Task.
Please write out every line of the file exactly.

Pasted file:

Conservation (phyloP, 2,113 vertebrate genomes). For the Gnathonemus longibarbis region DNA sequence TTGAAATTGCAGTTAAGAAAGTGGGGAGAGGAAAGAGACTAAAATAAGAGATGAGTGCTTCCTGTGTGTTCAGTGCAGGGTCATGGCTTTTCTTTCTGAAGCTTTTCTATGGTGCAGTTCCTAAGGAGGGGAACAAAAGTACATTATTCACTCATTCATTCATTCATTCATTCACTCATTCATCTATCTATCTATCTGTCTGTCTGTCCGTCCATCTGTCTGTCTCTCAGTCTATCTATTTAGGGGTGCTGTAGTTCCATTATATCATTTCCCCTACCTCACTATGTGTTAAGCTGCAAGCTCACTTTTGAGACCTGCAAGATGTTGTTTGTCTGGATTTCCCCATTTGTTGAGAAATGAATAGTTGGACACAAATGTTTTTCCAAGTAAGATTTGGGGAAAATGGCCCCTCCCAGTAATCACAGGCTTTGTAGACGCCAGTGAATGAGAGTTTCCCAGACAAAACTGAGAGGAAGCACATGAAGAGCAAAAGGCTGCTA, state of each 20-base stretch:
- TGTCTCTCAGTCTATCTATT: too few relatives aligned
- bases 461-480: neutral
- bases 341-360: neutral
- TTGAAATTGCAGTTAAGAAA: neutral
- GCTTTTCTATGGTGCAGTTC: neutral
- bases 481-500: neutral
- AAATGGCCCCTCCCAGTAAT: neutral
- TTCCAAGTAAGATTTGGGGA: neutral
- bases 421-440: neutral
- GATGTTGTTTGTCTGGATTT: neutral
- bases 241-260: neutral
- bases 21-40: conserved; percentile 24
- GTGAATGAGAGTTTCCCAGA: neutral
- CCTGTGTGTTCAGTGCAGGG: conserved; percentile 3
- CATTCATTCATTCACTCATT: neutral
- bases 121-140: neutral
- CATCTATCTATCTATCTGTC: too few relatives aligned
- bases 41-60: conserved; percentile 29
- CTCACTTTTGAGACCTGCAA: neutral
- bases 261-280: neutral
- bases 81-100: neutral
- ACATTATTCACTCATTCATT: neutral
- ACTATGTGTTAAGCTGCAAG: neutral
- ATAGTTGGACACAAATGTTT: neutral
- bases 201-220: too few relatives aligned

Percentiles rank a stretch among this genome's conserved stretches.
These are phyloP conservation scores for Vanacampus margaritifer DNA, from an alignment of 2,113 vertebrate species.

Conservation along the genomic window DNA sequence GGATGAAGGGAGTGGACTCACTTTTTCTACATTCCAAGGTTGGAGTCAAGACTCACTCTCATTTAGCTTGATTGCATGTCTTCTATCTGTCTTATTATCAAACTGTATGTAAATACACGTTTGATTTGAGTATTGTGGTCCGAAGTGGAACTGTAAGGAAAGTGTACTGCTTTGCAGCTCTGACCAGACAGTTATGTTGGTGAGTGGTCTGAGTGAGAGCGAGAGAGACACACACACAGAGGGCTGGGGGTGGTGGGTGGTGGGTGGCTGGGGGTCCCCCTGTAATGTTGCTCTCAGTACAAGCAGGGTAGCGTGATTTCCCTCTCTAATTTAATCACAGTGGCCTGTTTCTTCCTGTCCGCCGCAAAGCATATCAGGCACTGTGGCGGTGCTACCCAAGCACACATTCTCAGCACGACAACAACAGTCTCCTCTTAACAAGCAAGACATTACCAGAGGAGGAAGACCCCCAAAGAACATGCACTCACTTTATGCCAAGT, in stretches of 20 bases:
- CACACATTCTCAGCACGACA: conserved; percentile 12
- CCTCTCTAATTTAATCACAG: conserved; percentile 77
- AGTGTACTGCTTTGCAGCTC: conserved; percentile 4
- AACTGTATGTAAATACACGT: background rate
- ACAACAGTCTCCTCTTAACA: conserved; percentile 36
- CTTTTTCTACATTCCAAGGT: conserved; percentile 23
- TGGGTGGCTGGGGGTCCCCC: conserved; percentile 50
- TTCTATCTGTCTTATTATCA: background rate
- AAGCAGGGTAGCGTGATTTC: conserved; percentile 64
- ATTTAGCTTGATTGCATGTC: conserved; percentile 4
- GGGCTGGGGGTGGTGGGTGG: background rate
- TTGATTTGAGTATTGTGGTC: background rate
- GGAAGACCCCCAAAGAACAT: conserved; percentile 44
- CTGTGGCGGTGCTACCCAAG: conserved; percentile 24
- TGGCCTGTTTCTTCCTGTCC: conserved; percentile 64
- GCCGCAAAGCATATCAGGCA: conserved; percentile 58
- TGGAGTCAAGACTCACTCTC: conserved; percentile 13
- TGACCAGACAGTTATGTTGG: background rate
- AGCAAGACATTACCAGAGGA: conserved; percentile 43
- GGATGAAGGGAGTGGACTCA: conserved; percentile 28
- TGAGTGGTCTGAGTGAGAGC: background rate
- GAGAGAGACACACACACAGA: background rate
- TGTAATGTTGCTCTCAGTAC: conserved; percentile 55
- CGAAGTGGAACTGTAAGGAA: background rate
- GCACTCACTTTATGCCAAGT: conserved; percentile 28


Conservation (phyloP, 2,113 vertebrate genomes). For the Gnathonemus longibarbis region DNA sequence TTGAAATTGCAGTTAAGAAAGTGGGGAGAGGAAAGAGACTAAAATAAGAGATGAGTGCTTCCTGTGTGTTCAGTGCAGGGTCATGGCTTTTCTTTCTGAAGCTTTTCTATGGTGCAGTTCCTAAGGAGGGGAACAAAAGTACATTATTCACTCATTCATTCATTCATTCATTCACTCATTCATCTATCTATCTATCTGTCTGTCTGTCCGTCCATCTGTCTGTCTCTCAGTCTATCTATTTAGGGGTGCTGTAGTTCCATTATATCATTTCCCCTACCTCACTATGTGTTAAGCTGCAAGCTCACTTTTGAGACCTGCAAGATGTTGTTTGTCTGGATTTCCCCATTTGTTGAGAAATGAATAGTTGGACACAAATGTTTTTCCAAGTAAGATTTGGGGAAAATGGCCCCTCCCAGTAATCACAGGCTTTGTAGACGCCAGTGAATGAGAGTTTCCCAGACAAAACTGAGAGGAAGCACATGAAGAGCAAAAGGCTGCTA, state of each 20-base stretch:
- TGTCTCTCAGTCTATCTATT: too few relatives aligned
- bases 461-480: neutral
- bases 341-360: neutral
- TTGAAATTGCAGTTAAGAAA: neutral
- GCTTTTCTATGGTGCAGTTC: neutral
- bases 481-500: neutral
- AAATGGCCCCTCCCAGTAAT: neutral
- TTCCAAGTAAGATTTGGGGA: neutral
- bases 421-440: neutral
- GATGTTGTTTGTCTGGATTT: neutral
- bases 241-260: neutral
- bases 21-40: conserved; percentile 24
- GTGAATGAGAGTTTCCCAGA: neutral
- CCTGTGTGTTCAGTGCAGGG: conserved; percentile 3
- CATTCATTCATTCACTCATT: neutral
- bases 121-140: neutral
- CATCTATCTATCTATCTGTC: too few relatives aligned
- bases 41-60: conserved; percentile 29
- CTCACTTTTGAGACCTGCAA: neutral
- bases 261-280: neutral
- bases 81-100: neutral
- ACATTATTCACTCATTCATT: neutral
- ACTATGTGTTAAGCTGCAAG: neutral
- ATAGTTGGACACAAATGTTT: neutral
- bases 201-220: too few relatives aligned

Percentiles rank a stretch among this genome's conserved stretches.
These are phyloP conservation scores for Vanacampus margaritifer DNA, from an alignment of 2,113 vertebrate species.

Conservation along the genomic window DNA sequence GGATGAAGGGAGTGGACTCACTTTTTCTACATTCCAAGGTTGGAGTCAAGACTCACTCTCATTTAGCTTGATTGCATGTCTTCTATCTGTCTTATTATCAAACTGTATGTAAATACACGTTTGATTTGAGTATTGTGGTCCGAAGTGGAACTGTAAGGAAAGTGTACTGCTTTGCAGCTCTGACCAGACAGTTATGTTGGTGAGTGGTCTGAGTGAGAGCGAGAGAGACACACACACAGAGGGCTGGGGGTGGTGGGTGGTGGGTGGCTGGGGGTCCCCCTGTAATGTTGCTCTCAGTACAAGCAGGGTAGCGTGATTTCCCTCTCTAATTTAATCACAGTGGCCTGTTTCTTCCTGTCCGCCGCAAAGCATATCAGGCACTGTGGCGGTGCTACCCAAGCACACATTCTCAGCACGACAACAACAGTCTCCTCTTAACAAGCAAGACATTACCAGAGGAGGAAGACCCCCAAAGAACATGCACTCACTTTATGCCAAGT, in stretches of 20 bases:
- CACACATTCTCAGCACGACA: conserved; percentile 12
- CCTCTCTAATTTAATCACAG: conserved; percentile 77
- AGTGTACTGCTTTGCAGCTC: conserved; percentile 4
- AACTGTATGTAAATACACGT: background rate
- ACAACAGTCTCCTCTTAACA: conserved; percentile 36
- CTTTTTCTACATTCCAAGGT: conserved; percentile 23
- TGGGTGGCTGGGGGTCCCCC: conserved; percentile 50
- TTCTATCTGTCTTATTATCA: background rate
- AAGCAGGGTAGCGTGATTTC: conserved; percentile 64
- ATTTAGCTTGATTGCATGTC: conserved; percentile 4
- GGGCTGGGGGTGGTGGGTGG: background rate
- TTGATTTGAGTATTGTGGTC: background rate
- GGAAGACCCCCAAAGAACAT: conserved; percentile 44
- CTGTGGCGGTGCTACCCAAG: conserved; percentile 24
- TGGCCTGTTTCTTCCTGTCC: conserved; percentile 64
- GCCGCAAAGCATATCAGGCA: conserved; percentile 58
- TGGAGTCAAGACTCACTCTC: conserved; percentile 13
- TGACCAGACAGTTATGTTGG: background rate
- AGCAAGACATTACCAGAGGA: conserved; percentile 43
- GGATGAAGGGAGTGGACTCA: conserved; percentile 28
- TGAGTGGTCTGAGTGAGAGC: background rate
- GAGAGAGACACACACACAGA: background rate
- TGTAATGTTGCTCTCAGTAC: conserved; percentile 55
- CGAAGTGGAACTGTAAGGAA: background rate
- GCACTCACTTTATGCCAAGT: conserved; percentile 28